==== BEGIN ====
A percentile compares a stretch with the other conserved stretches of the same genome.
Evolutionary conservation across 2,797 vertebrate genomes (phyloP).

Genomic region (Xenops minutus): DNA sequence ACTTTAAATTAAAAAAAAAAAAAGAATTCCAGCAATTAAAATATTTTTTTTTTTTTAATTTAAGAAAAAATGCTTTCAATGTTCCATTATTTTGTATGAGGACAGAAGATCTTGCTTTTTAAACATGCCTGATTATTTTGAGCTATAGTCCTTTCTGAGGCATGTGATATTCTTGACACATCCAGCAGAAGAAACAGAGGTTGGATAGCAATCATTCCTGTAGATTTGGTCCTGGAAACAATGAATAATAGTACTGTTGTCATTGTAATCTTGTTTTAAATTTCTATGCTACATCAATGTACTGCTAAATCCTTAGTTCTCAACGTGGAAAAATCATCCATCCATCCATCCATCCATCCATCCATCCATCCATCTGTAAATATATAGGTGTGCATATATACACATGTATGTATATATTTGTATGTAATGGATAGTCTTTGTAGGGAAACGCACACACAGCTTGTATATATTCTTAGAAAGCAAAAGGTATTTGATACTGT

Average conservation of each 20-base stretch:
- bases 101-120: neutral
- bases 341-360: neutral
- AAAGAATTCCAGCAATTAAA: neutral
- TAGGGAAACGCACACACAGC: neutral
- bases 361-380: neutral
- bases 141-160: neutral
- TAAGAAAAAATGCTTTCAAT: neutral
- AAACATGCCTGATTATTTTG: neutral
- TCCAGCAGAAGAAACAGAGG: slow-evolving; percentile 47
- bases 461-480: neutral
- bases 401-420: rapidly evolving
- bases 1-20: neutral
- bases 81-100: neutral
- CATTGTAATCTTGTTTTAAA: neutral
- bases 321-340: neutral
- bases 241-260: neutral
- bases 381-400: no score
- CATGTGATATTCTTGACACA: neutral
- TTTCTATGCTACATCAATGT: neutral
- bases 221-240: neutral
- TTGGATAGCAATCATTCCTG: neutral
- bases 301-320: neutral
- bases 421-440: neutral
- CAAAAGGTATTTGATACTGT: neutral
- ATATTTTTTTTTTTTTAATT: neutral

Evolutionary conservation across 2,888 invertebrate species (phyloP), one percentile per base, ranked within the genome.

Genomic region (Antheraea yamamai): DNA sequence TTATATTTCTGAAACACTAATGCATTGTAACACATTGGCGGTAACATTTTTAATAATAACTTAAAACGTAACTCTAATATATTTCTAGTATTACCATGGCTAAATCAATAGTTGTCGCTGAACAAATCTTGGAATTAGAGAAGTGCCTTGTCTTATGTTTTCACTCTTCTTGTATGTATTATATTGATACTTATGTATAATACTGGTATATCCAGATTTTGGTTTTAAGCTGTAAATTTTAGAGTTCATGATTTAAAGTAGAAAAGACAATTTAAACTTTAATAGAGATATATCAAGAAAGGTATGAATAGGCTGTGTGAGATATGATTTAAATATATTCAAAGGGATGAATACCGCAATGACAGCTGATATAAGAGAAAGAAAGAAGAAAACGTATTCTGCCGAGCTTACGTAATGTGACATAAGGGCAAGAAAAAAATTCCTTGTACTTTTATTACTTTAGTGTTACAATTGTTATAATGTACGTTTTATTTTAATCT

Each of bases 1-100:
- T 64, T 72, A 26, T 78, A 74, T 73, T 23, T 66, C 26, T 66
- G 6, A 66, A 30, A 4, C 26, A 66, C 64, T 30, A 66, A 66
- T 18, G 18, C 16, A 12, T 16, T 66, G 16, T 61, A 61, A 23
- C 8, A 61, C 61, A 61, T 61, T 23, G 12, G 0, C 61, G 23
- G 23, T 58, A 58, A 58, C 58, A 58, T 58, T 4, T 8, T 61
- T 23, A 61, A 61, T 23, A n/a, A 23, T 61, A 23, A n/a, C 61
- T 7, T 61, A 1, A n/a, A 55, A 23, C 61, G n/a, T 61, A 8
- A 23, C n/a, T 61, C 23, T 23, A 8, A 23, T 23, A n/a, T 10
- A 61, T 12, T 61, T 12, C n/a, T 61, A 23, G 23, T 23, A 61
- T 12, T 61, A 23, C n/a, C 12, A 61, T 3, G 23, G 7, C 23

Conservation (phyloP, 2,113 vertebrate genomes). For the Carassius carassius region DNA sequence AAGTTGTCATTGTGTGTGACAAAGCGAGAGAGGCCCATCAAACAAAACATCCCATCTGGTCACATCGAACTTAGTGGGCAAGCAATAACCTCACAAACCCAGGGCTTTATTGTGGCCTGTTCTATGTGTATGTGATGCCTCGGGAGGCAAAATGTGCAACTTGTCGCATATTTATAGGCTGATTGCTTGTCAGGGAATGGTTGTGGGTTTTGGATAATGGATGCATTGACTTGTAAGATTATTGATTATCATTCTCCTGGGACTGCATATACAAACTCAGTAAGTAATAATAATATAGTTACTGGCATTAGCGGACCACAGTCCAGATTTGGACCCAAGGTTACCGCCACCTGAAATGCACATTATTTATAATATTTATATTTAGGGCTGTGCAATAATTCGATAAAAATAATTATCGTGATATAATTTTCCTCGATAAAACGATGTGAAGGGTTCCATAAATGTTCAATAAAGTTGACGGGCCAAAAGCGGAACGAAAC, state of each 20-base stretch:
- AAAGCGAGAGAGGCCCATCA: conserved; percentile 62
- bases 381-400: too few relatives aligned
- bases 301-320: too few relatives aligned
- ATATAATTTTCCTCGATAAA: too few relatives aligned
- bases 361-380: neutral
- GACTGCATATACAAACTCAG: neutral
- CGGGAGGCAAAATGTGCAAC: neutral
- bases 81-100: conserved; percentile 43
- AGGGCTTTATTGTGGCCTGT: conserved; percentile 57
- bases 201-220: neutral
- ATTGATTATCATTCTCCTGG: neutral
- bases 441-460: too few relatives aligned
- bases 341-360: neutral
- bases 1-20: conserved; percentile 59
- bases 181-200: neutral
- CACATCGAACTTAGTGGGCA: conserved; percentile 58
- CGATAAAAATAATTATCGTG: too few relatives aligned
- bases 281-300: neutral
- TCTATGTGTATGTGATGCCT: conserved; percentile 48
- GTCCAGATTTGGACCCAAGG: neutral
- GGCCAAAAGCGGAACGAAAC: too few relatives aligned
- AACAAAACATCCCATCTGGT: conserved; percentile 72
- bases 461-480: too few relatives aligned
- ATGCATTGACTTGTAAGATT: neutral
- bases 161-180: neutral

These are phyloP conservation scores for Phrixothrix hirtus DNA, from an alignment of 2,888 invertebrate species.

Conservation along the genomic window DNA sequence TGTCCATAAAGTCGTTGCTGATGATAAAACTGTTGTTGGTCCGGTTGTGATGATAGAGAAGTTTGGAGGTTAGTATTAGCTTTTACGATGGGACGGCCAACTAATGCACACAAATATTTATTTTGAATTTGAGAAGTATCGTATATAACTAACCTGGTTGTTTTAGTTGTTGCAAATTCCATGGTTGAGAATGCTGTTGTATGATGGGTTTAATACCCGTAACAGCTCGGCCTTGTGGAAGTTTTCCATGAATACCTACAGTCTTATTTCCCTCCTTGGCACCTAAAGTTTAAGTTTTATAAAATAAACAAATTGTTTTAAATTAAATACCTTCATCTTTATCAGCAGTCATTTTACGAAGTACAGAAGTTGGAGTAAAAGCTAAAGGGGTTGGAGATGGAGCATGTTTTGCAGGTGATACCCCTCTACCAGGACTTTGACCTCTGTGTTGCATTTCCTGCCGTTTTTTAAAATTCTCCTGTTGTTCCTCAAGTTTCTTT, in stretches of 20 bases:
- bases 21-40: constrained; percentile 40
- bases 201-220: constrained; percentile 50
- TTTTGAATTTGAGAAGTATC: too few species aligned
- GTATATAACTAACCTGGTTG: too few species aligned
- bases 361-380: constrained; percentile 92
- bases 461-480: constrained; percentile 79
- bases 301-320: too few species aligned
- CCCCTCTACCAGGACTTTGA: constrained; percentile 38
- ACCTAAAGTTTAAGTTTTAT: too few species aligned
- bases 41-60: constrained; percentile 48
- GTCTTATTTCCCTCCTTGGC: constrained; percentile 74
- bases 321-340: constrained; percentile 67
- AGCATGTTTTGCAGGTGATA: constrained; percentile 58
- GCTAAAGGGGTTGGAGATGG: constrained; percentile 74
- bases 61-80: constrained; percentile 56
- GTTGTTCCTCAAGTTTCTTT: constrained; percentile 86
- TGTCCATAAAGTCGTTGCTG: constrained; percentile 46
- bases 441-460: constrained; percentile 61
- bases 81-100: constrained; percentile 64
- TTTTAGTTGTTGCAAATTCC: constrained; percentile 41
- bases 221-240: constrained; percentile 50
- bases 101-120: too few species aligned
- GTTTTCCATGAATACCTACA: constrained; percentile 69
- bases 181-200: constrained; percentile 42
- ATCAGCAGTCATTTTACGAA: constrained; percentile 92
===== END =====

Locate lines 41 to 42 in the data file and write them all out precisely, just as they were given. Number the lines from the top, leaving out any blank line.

- A 61, T 12, T 61, T 12, C n/a, T 61, A 23, G 23, T 23, A 61
- T 12, T 61, A 23, C n/a, C 12, A 61, T 3, G 23, G 7, C 23